Until now, the debate around the use of CRISPR/Cas9 has been framed in two opposing ways. On the one hand the technology is seen as a promising tool for advancing medical knowledge and treatment. Counter-balancing this is the view that it poses serious risk to the future because of its eugenic potential to create “designer babies”. This way of framing the debate can be harmful, as it elicits a particular public response. It also prevents engagement with other issues raised by CRISPR/Cas9 beyond the germ-line. These include important work such as creating humanised animal models for organ transplant, genetically modifying insects to eliminate those that carry diseases, including malaria, and creating better engineered crops.
Parallels have been drawn between the action of the US scientists and the Asilomar conference in Caifornia in 1975. The conference was set up to discuss the biohazards presented by a new technique published in 1973 for producing recombinant DNA. The meeting called for scientists to temporarily halt use of the technology while guidelines were deliberated. Drawing parallels with the Asilomar conference, however, is inappropriate. Although the conference has gained memorable, almost mythical, status in the eye of scientists, who treat it as a model for scientific responsibility and control, 40 years of science and technology studies have challenged this view.
Some scholars have argued that the conference and the guidelines it established can be read as an attempt to keep the regulation of biotechnology within the professional boundaries of science. In this way, external regulation and tough questions about science in society were avoided. Going forward, the conference also set in motion a particular approach in how to handle new technological challenges.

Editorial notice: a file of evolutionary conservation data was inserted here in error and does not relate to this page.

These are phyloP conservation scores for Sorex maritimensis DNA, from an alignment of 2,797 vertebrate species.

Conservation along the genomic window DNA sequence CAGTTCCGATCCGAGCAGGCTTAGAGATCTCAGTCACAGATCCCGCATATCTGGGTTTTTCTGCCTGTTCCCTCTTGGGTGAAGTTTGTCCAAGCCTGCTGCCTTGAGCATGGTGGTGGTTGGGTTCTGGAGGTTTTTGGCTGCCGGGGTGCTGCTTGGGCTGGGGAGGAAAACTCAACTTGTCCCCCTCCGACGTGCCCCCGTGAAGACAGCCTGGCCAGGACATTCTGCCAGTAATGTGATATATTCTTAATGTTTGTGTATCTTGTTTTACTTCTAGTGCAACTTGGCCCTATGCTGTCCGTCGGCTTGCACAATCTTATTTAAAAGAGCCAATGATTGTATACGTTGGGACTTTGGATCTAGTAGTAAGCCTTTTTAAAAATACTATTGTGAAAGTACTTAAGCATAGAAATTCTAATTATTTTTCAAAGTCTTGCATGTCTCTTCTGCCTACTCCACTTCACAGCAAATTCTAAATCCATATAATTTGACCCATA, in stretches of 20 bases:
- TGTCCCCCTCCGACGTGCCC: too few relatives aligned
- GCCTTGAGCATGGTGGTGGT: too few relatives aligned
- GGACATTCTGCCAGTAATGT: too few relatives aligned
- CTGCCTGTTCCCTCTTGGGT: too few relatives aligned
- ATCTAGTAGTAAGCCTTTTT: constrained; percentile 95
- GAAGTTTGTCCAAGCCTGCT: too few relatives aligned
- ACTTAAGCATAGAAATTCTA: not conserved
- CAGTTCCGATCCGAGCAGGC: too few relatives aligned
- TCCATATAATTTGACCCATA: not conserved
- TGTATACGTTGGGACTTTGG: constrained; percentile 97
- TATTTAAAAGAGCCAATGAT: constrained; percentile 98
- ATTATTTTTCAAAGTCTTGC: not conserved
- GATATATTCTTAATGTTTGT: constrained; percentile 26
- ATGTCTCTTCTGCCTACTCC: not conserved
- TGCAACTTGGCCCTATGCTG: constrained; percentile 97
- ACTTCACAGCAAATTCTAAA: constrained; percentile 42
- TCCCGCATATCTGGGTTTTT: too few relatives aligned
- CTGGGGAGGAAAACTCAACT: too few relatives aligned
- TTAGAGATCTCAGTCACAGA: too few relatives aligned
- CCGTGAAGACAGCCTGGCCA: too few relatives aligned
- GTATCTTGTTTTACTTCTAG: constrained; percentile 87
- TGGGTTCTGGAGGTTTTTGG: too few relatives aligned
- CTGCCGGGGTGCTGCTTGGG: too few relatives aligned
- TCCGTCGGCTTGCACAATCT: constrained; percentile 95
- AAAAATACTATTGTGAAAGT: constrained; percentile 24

As the historian of science and medicine Ben Hurlbut, reminds us: “Technological controversies have come and gone, but modes of reacting to them have come to be patterned and institutionalised.” This highlights the need to be critical of reactive patterns in bioethics and for active public engagement. It is also a reminder of such debates are framed by particular economic, social and political factors in different countries.
Seeing The Full Picture
At a time when the genome editing technology is still in its infancy and its applications remain unclear, it is important to engage the public in a dialogue that moves beyond considerations of the use of the technology in the germ-line. While predictions about the evolution of the technology are always hazardous and often wrong, it is vital to capture what people think about it before decisions are made.
To this end we have launched a pilot survey to gauge what different members of the public think about what genome editing is and can do, what sources of information they use to understand the technology and how well informed they feel on the issue.
The survey also aims to capture what images, ideas or associations people have when they think about CRISPR/Cas9. Capturing this aspect of the public response is important as it can shape the boundaries of the ethical debate and the thinking of policy-makers.
Aiming to provide a more reflective and less reactive and “institutionalised” mode of doing bioethics, the pilot survey aims to capture responses from as large a population as possible. It is aimed at university students, school students, industry experts, scientists, healthcare practitioners, patient groups and charity workers from the UK, continental Europe, US, and China.
_To contribute to the survey please go to: http://www.whatisbiotechnology.org/survey/index/670a773b/conv12 Results are to be published both online through WhatisBiotechnology.org and other media outlets. _
Silvia Camporesi, Lecturer in Bioethics & Society, King's College London and Lara Marks, , University of Cambridge
This article was originally published on The Conversation. Read the original article.